You could use a sewing machine for this, provided you have the right needle for sewing through leather. The leather we used was fairly thin, so it would have been easy had Kat been bothered to root out the sewing machine. As part of the handle needs hand-stitching anyway, it sort of makes sense to do it all by hand.
Sorry for the lack of pictures. I'll get around to doing some 'action' shots next time I do a handle.
2 pieces of leather cut into oblongs, about 2cm longer than you want the end product to be, and wide enough to wrap around the handle with at least 1.5cm on each piece where they meet (make a handle sandwich between the two pieces of leather).
Needles specially designed for sewing leather
Thick thread (I used Guterman Top-Stitch 100% polyester thread, shade 701 - slate)
Scissors (they have to be sharp)
Plasters (for when you constantly stab yourself in the finger)... alternatively,
The first thing to do is make the edge that will be visible.
Some previous incarnations of these handle covers had no stitching on the front, but they didn't look quite as nice. If you want to leave the front plain, then cut out one big piece of leather instead of two small pieces and skip this step.
1) Put the two pieces of leather together with the topsides (the smooth side) facing inwards.
2) Make sure that the edges are completely square. If necessary, trim the fabric to make two completely identical rectangles.
3) Starting 1cm from the edge on the long side, sew the two pieces of material together. I found (being a novice) the neatest way of doing this was to do fairly big stitches (about 6mm apart) and then to reverse over the stitches on the way back starting the stitch 3mm into the old one. Therefore you end up with a complete line of thread on either side of the material with stitches at 3mm intervals.
4) Tie the ends off, and then lay out the material (which should now be sort of square) with the shiny side facing you (so you can't see the stitches). Press down the material so that you have the flaps on the reverse on either side of the line of stitches.
You're aiming for it to look like this:
Now comes the fun bit!!
We need to stitch the leather tight enough around the handle so that it doesn't slide about. Luckily the leather we used was fairly stretchy so this was achievable.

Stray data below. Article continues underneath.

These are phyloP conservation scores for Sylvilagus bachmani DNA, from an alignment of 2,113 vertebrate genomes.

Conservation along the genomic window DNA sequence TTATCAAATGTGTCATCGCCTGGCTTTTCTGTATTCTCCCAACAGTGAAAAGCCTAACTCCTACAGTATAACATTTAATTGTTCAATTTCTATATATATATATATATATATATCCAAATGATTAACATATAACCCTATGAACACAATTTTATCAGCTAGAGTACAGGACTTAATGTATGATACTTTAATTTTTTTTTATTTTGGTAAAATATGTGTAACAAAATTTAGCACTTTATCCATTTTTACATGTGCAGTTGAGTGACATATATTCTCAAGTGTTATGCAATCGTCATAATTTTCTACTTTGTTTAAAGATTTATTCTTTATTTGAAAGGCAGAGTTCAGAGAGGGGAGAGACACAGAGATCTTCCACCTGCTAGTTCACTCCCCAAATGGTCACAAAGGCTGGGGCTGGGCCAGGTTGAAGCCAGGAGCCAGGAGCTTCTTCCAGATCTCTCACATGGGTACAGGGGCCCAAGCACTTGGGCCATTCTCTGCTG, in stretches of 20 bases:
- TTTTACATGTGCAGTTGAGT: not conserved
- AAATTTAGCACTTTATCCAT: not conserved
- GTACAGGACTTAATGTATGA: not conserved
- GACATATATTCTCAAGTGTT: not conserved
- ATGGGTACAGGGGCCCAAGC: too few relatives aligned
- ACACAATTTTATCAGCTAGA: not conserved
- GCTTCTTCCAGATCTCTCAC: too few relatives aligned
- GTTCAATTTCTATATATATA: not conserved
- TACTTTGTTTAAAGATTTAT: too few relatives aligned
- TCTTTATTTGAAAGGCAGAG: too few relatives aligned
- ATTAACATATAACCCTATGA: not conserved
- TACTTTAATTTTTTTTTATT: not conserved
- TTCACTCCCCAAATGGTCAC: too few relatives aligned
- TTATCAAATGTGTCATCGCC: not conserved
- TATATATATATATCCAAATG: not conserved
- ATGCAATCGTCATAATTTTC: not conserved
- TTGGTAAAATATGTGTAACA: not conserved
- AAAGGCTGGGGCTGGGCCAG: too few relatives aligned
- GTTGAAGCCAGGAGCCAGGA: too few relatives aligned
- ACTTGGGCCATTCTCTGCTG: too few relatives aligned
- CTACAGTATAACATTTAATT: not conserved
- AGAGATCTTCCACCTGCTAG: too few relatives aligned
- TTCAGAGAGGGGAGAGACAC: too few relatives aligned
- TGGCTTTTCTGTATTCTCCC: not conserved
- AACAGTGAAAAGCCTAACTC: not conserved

1) Lay out the leather face down on a work surface. Press the two flaps (which should be facing you) down again. Now lay the handle onto the material (on top of the two flaps).
2) Test wrap the material around the handle. You want about 1cm spare material on either side when it's wrapped tightly. If you have extra material, remove the handle from the material, fold it up and cut BOTH edges to the right length (making sure they're still square & straight).
3) We need to make the narrow edges neater, so tuck the spare material (remember I said to leave about 1cm at each end) underneath and hold it.. tight!
4) Now wrap the material around the handle again, this time tucking the spare material at the long edges under (so the two pieces of material should meet at the two folds).
5) Using a leather needle and thick thread (I used it two ply as well), stitch along the join, pulling tightly. You'll need to stitch about 2mm past the fold, but don't worry because as you pull the thread this 2mm on either side will reduce to about 1mm.
6) You'll probably find that as you're stitching the tucked-in end you're working towards has come untucked. This isn't a problem. When you get close to it (say about 3cm), you'll find you can tuck it back up and it'll stay.
7) When you reach the end, you should do a couple of extra stitches just to secure the thread, and then either cut it off or tuck it under the leather.
Your stitching should look a bit like this:
Yes, it's a bit cat-woman, but this is the side you won't see, so as long as it feels nice you've no need to worry if it's a bit wonky.